One Biomedical Engineering Lab, Four Startups and Counting

May 29 2019 | video credit: Kacey Ronaldson-Bouchard and Gordana Vunjak-Novakovic | image credit: Gordana Vunjak-Novakovic

Tara Biosystems has created a novel organ-on-a-chip platform using a new technique for engineering adult heart muscle created in Columbia Engineering's Lab for Stem Cells and Tissue Engineering.

Innovations lucky enough to be born at Columbia Engineering often have only one way to go: up. Situated in the world’s second-largest startup market and supported by a dedicated tech transfer team and a network of five business accelerators, more Columbia Engineering faculty and students than ever are transferring their skills beyond the lab.

One of the latest to make the leap is TARA Biosystems (TARA), a company offering physiologically relevant human “heart-on-a-chip” tissue models for cardiac risk assessment and drug discovery applications. Their newly licensed technology was developed at Columbia Engineering in the Laboratory for Stem Cells and Tissue Engineering headed by Gordana Vunjak-Novakovic, an early pioneer and global expert in engineering functional human tissues for regenerative medicine. In fact, Vunjak-Novakovic is one of the most highly cited engineers overall, having published more than 390 journal articles garnering over 42,500 citations. 

TARA, which she co-founded with her former postdoc Milica Radisic—now a professor at the University of Toronto—is just one of four companies to spin out of Vunjak-Novakovic’s lab since 2008. In this instance, Radisic’s research led to a patented platform called Biowire II, which underlies TARA’s novel solutions for cardiac risk assessment and drug discovery applications. Last week, TARA licensed a second innovation developed in Vunjak-Novakovic’s lab—a new method for engineering adult-like human heart muscle spearheaded by postdoc Kacey Ronaldson-Bouchard. It’s the mix of engineering talent and entrepreneurial skills her students bring to the table that’s helped translate so many great ideas into practical startups, she says.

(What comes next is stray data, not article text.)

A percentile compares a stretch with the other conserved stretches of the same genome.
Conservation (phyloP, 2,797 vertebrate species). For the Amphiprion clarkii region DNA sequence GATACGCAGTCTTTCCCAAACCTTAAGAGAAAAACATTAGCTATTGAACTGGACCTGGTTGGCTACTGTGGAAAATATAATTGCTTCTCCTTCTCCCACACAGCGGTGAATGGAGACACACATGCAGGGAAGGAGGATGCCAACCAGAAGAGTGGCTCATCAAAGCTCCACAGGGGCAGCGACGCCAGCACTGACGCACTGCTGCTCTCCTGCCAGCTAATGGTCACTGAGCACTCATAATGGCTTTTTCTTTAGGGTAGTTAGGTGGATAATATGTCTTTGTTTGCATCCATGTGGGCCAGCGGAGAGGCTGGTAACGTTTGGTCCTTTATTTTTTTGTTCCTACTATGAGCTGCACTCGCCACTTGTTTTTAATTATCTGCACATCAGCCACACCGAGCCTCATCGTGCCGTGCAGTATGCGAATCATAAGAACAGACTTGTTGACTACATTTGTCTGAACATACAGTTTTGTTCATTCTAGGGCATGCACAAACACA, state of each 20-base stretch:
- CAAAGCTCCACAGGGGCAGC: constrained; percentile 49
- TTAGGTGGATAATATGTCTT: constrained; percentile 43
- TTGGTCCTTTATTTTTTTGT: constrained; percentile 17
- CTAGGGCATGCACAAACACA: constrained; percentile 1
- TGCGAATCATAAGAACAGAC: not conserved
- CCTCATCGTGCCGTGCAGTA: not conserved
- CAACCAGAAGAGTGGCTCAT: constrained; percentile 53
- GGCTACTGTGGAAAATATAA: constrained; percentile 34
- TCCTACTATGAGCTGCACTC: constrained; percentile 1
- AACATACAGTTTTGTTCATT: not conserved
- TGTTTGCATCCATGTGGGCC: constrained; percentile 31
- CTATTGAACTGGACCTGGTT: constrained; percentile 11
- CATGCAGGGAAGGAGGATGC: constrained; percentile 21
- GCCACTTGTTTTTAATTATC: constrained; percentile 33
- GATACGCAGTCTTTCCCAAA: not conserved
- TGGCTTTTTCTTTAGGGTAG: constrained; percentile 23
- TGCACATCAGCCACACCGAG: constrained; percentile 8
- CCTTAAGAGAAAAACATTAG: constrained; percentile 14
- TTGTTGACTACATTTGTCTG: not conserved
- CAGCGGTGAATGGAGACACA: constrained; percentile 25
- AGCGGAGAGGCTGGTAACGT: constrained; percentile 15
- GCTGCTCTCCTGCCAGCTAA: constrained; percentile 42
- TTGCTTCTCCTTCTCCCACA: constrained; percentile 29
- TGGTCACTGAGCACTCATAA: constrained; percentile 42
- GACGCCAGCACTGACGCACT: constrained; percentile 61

“I have great confidence in the TARA team and their ability to deliver on the promise of our intellectual property,” said Vunjak-Novakovic, University Professor, The Mikati Foundation Professor of Biomedical Engineering, as well as professor of medicine at Columbia University Vagelos College of Physicians and Surgeons. “We are inspired by the same mission to help improve the lives of patients and their families through safer and more effective therapies.”

In total, Columbia Engineering has produced 31 startups over the past four years, a new record. The School plays a key role in the strong startup culture across campus, where Columbia Technology Ventures (CTV) evaluates more than 350 faculty-submitted innovations each year, a process that may result in a patent, licensing agreement, or an invitation to join an accelerator. CTV handled the licensing agreement that’s bringing Vunjak-Novakovic’s technology to market at a particularly auspicious moment: New York City now outpaces Silicon Valley in venture capital growth, and a technology startup sector that began with a trickle a decade ago has become an ever-rising tide.

“We are very pleased to enter into this exclusive license with TARA, which has been a core part of the rapidly growing NYC life sciences startup ecosystem,” said Orin Herskowitz, CTV’s executive director. “We are excited to be a part of TARA’s current and future success.”

For her part, Vunjak-Novakovic credits University support for enabling success across her several startups.

“Columbia has repeatedly stepped in and held our hands—everything from working with us to protect our IP, to introducing us to business development experts and teaching us how to talk to investors,” she said. Now Epibone, Vunjak-Novakovic’s first company, just received FDA clearance to proceed with its Phase 1/2 clinical trial of jaw bone segments grown using patients’ own stem cells. Two other early-stage companies, Xylyx and Immplacate, are progressing quickly, due largely to the skill and dedication of their leadership teams, which Vunjak-Novakovic emphasizes are an “all in the family” affair—each of her companies are led by former students who spent years developing these technologies. “It’s more than a job,” she remarked. “It’s a personal investment.”

The Lab for Stem Cells and Tissue Engineering recently licensed a breakthrough technique for engineering mature heart tissue here, shown here.

Stay up-to-date with the Columbia Engineering newsletter

* indicates required